Since laws in each area are a little different, an advance directive filled out in one state may not be honored in another state. The best way to ensure wishes are honored is to complete an advance directive for the state you live in as well as others you spend a lot of time in.

To find state-specific advance directive forms, visit Caring Info or AARP

For more information about advance care planning and to download or order a free copy of Compassion & Choices’ My End-of-Life Decisions guide and toolkit, visit Tools to Finish Strong

Plainly, simply and honestly. Speaking with one of our end-of-life consultants often helps people clarify their goals so they can more easily communicate them to others.

You can also visit our Diagnosis Decoder - a simple online tool to help you prepare for an upcoming visit with your physician. We have a version for a person with any illness, as well as more specific versions for those living with cancer or dementia. The information you get from this tool can also be shared with loved ones.

Ten states have authorized medical aid in dying: California, Colorado, Hawai‘i, Maine, Montana (via state Supreme Court ruling), New Jersey, New Mexico, Oregon, Vermont, and Washington, as well as Washington, D.C. Collectively, these 11 jurisdictions represent more than one out of five U.S. residents (22%) and have decades of combined experience successfully implementing this medical practice.

To be eligible for aid-in-dying medication, an individual must meet all four criteria:

  • An adult (aged 18 or older);
  • Terminally ill with a prognosis of six months or less to live;
  • Mentally capable of making their own healthcare decisions; and
  • Able to self-ingest the medication.

For more information about the details of medical aid in dying legislation in each jurisdiction, and the safeguards in place, you can visit our Medical Aid in Dying information page.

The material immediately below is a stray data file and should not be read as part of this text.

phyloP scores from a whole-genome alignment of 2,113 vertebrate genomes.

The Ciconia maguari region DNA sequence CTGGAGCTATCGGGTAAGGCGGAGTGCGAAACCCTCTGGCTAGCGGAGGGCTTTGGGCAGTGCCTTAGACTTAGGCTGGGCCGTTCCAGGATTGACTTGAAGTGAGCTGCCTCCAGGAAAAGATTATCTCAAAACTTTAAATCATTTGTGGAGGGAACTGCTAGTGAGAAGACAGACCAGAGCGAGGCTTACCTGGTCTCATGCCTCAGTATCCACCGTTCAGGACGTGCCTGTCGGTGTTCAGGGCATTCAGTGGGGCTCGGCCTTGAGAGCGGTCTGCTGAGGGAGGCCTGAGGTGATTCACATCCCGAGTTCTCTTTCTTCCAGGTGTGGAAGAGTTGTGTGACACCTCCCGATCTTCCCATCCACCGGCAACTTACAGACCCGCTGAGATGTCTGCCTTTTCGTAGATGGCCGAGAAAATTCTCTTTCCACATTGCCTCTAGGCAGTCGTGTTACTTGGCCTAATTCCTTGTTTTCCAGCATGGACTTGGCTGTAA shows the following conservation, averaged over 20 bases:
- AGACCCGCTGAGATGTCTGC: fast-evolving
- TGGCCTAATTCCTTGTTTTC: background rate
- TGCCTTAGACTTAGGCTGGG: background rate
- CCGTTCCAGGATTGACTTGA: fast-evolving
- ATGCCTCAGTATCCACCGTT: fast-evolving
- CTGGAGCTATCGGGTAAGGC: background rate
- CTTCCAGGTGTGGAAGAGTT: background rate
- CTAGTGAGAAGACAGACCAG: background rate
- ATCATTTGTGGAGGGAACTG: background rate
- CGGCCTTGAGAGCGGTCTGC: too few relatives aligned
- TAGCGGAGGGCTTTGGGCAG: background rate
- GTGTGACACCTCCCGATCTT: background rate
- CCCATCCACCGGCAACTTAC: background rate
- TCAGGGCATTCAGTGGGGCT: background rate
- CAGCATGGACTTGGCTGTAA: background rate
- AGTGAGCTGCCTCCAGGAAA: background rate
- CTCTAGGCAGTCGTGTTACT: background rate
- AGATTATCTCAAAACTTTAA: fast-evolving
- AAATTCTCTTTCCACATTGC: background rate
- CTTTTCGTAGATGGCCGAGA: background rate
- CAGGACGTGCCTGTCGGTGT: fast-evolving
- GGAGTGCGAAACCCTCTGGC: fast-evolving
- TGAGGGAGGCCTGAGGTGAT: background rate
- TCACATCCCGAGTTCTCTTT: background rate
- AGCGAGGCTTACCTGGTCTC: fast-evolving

That depends; there are multiple options available to people across the nation. An end-of-life consultant (EOLC) can share information about the choices that are available and support those considering aid in dying based on their situation and values. More information about contacting the EOLC is listed in a question below.

In 2023, two states formally removed the residency requirement in their medical aid in dying legislation; Vermont and Oregon. Those seeking this option must still relocate, identify healthcare providers who support their option, and meet all other requirements to access the option:

  • An adult (aged 18 or older);
  • Terminally ill with a prognosis of six months or less to live;
  • Mentally capable of making their own healthcare decisions; and
  • Able to self-ingest the medication.

Though a limited number of terminally ill individuals will have the energy, resources and time to relocate to either state to use the law, it still means the world to those who are able to do it to gently end needless suffering.

If this is something you want more information about, we encourage you to contact our partner organizations in those states who are working to provide resources and care to people interested in accessing that option. You can connect with End of Life Choices Oregon here, and Patient Choices Vermont here!

We do not maintain a list of doctors who prescribe medical aid-in-dying medication. At Compassion & Choices we are working towards the goal that all providers and medical systems provide the full range of end-of-life care options. Our end-of-life consultants can provide you information on supportive healthcare systems as well as useful language to use to request a referral from your current provider or when changing healthcare providers to access supportive systems.

Our goal is to empower people to ask questions about their options, and engage in open dialogue with their healthcare team. We do have some resources that we recommend you try out in order to start that conversation, including our Diagnosis Decoder, which can help you prepare questions for an appointment with your provider.